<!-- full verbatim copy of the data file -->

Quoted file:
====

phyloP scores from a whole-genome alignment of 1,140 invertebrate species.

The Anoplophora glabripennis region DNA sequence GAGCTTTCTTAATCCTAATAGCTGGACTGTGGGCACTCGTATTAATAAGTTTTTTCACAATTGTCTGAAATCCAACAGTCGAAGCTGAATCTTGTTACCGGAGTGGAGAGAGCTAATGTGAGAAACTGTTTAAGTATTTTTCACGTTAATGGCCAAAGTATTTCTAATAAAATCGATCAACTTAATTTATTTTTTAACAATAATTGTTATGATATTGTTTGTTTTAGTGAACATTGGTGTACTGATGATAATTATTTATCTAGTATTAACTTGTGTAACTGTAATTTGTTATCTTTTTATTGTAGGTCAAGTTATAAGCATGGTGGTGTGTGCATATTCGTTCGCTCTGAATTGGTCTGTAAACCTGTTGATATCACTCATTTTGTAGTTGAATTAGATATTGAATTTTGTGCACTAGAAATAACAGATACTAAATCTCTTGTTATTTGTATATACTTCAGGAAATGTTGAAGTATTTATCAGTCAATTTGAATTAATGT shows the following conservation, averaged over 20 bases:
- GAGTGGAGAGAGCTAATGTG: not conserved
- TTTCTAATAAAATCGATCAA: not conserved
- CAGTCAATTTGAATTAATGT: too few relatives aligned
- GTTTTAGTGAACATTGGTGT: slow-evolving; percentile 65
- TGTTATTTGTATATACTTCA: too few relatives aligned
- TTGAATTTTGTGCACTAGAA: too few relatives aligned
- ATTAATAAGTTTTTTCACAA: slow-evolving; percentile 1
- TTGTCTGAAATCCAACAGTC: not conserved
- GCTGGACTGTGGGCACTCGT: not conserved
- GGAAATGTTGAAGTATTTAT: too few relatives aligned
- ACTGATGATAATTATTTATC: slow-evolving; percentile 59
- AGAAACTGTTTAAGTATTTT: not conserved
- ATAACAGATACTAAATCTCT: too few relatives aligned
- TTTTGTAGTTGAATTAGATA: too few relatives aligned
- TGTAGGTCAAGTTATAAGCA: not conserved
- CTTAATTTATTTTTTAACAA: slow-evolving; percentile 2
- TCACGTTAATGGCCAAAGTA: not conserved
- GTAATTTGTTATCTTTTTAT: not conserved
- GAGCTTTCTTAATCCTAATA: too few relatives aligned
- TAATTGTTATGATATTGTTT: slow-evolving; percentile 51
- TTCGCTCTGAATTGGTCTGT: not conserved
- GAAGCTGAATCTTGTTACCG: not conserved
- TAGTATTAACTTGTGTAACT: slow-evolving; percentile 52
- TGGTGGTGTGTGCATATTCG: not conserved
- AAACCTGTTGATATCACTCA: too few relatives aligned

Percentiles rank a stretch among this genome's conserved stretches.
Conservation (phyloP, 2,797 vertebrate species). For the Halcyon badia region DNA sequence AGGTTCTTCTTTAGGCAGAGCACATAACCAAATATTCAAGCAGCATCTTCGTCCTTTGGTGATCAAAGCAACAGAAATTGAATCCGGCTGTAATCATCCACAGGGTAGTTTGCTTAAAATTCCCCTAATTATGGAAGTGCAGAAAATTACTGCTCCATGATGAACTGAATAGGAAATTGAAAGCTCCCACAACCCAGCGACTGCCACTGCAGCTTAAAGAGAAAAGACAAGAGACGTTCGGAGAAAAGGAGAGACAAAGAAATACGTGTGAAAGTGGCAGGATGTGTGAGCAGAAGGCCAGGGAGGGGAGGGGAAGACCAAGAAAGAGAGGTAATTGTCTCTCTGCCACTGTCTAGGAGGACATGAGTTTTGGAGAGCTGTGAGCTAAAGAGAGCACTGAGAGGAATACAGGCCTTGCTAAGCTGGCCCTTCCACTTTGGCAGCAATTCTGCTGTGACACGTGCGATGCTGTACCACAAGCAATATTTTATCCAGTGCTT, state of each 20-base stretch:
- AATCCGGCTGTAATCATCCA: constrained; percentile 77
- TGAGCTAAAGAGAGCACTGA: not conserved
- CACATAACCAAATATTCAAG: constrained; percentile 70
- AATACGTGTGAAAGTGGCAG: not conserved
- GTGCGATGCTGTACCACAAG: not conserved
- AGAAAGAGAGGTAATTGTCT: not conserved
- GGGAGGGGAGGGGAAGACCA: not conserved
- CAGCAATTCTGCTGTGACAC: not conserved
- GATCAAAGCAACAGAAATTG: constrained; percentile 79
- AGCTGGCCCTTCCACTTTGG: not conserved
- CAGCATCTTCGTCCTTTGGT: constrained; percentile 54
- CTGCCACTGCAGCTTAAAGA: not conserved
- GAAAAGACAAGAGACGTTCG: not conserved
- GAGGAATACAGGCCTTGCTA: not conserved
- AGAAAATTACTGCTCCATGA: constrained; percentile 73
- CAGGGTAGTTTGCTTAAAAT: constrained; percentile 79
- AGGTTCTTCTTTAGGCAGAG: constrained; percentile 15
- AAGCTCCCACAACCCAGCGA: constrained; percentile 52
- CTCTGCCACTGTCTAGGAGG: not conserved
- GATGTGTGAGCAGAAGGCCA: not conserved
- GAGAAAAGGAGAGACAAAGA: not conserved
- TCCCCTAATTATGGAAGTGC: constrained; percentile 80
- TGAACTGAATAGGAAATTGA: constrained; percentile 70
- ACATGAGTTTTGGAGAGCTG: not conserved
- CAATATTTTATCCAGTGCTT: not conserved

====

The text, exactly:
phyloP scores from a whole-genome alignment of 1,140 invertebrate species.

The Anoplophora glabripennis region DNA sequence GAGCTTTCTTAATCCTAATAGCTGGACTGTGGGCACTCGTATTAATAAGTTTTTTCACAATTGTCTGAAATCCAACAGTCGAAGCTGAATCTTGTTACCGGAGTGGAGAGAGCTAATGTGAGAAACTGTTTAAGTATTTTTCACGTTAATGGCCAAAGTATTTCTAATAAAATCGATCAACTTAATTTATTTTTTAACAATAATTGTTATGATATTGTTTGTTTTAGTGAACATTGGTGTACTGATGATAATTATTTATCTAGTATTAACTTGTGTAACTGTAATTTGTTATCTTTTTATTGTAGGTCAAGTTATAAGCATGGTGGTGTGTGCATATTCGTTCGCTCTGAATTGGTCTGTAAACCTGTTGATATCACTCATTTTGTAGTTGAATTAGATATTGAATTTTGTGCACTAGAAATAACAGATACTAAATCTCTTGTTATTTGTATATACTTCAGGAAATGTTGAAGTATTTATCAGTCAATTTGAATTAATGT shows the following conservation, averaged over 20 bases:
- GAGTGGAGAGAGCTAATGTG: not conserved
- TTTCTAATAAAATCGATCAA: not conserved
- CAGTCAATTTGAATTAATGT: too few relatives aligned
- GTTTTAGTGAACATTGGTGT: slow-evolving; percentile 65
- TGTTATTTGTATATACTTCA: too few relatives aligned
- TTGAATTTTGTGCACTAGAA: too few relatives aligned
- ATTAATAAGTTTTTTCACAA: slow-evolving; percentile 1
- TTGTCTGAAATCCAACAGTC: not conserved
- GCTGGACTGTGGGCACTCGT: not conserved
- GGAAATGTTGAAGTATTTAT: too few relatives aligned
- ACTGATGATAATTATTTATC: slow-evolving; percentile 59
- AGAAACTGTTTAAGTATTTT: not conserved
- ATAACAGATACTAAATCTCT: too few relatives aligned
- TTTTGTAGTTGAATTAGATA: too few relatives aligned
- TGTAGGTCAAGTTATAAGCA: not conserved
- CTTAATTTATTTTTTAACAA: slow-evolving; percentile 2
- TCACGTTAATGGCCAAAGTA: not conserved
- GTAATTTGTTATCTTTTTAT: not conserved
- GAGCTTTCTTAATCCTAATA: too few relatives aligned
- TAATTGTTATGATATTGTTT: slow-evolving; percentile 51
- TTCGCTCTGAATTGGTCTGT: not conserved
- GAAGCTGAATCTTGTTACCG: not conserved
- TAGTATTAACTTGTGTAACT: slow-evolving; percentile 52
- TGGTGGTGTGTGCATATTCG: not conserved
- AAACCTGTTGATATCACTCA: too few relatives aligned

Percentiles rank a stretch among this genome's conserved stretches.
Conservation (phyloP, 2,797 vertebrate species). For the Halcyon badia region DNA sequence AGGTTCTTCTTTAGGCAGAGCACATAACCAAATATTCAAGCAGCATCTTCGTCCTTTGGTGATCAAAGCAACAGAAATTGAATCCGGCTGTAATCATCCACAGGGTAGTTTGCTTAAAATTCCCCTAATTATGGAAGTGCAGAAAATTACTGCTCCATGATGAACTGAATAGGAAATTGAAAGCTCCCACAACCCAGCGACTGCCACTGCAGCTTAAAGAGAAAAGACAAGAGACGTTCGGAGAAAAGGAGAGACAAAGAAATACGTGTGAAAGTGGCAGGATGTGTGAGCAGAAGGCCAGGGAGGGGAGGGGAAGACCAAGAAAGAGAGGTAATTGTCTCTCTGCCACTGTCTAGGAGGACATGAGTTTTGGAGAGCTGTGAGCTAAAGAGAGCACTGAGAGGAATACAGGCCTTGCTAAGCTGGCCCTTCCACTTTGGCAGCAATTCTGCTGTGACACGTGCGATGCTGTACCACAAGCAATATTTTATCCAGTGCTT, state of each 20-base stretch:
- AATCCGGCTGTAATCATCCA: constrained; percentile 77
- TGAGCTAAAGAGAGCACTGA: not conserved
- CACATAACCAAATATTCAAG: constrained; percentile 70
- AATACGTGTGAAAGTGGCAG: not conserved
- GTGCGATGCTGTACCACAAG: not conserved
- AGAAAGAGAGGTAATTGTCT: not conserved
- GGGAGGGGAGGGGAAGACCA: not conserved
- CAGCAATTCTGCTGTGACAC: not conserved
- GATCAAAGCAACAGAAATTG: constrained; percentile 79
- AGCTGGCCCTTCCACTTTGG: not conserved
- CAGCATCTTCGTCCTTTGGT: constrained; percentile 54
- CTGCCACTGCAGCTTAAAGA: not conserved
- GAAAAGACAAGAGACGTTCG: not conserved
- GAGGAATACAGGCCTTGCTA: not conserved
- AGAAAATTACTGCTCCATGA: constrained; percentile 73
- CAGGGTAGTTTGCTTAAAAT: constrained; percentile 79
- AGGTTCTTCTTTAGGCAGAG: constrained; percentile 15
- AAGCTCCCACAACCCAGCGA: constrained; percentile 52
- CTCTGCCACTGTCTAGGAGG: not conserved
- GATGTGTGAGCAGAAGGCCA: not conserved
- GAGAAAAGGAGAGACAAAGA: not conserved
- TCCCCTAATTATGGAAGTGC: constrained; percentile 80
- TGAACTGAATAGGAAATTGA: constrained; percentile 70
- ACATGAGTTTTGGAGAGCTG: not conserved
- CAATATTTTATCCAGTGCTT: not conserved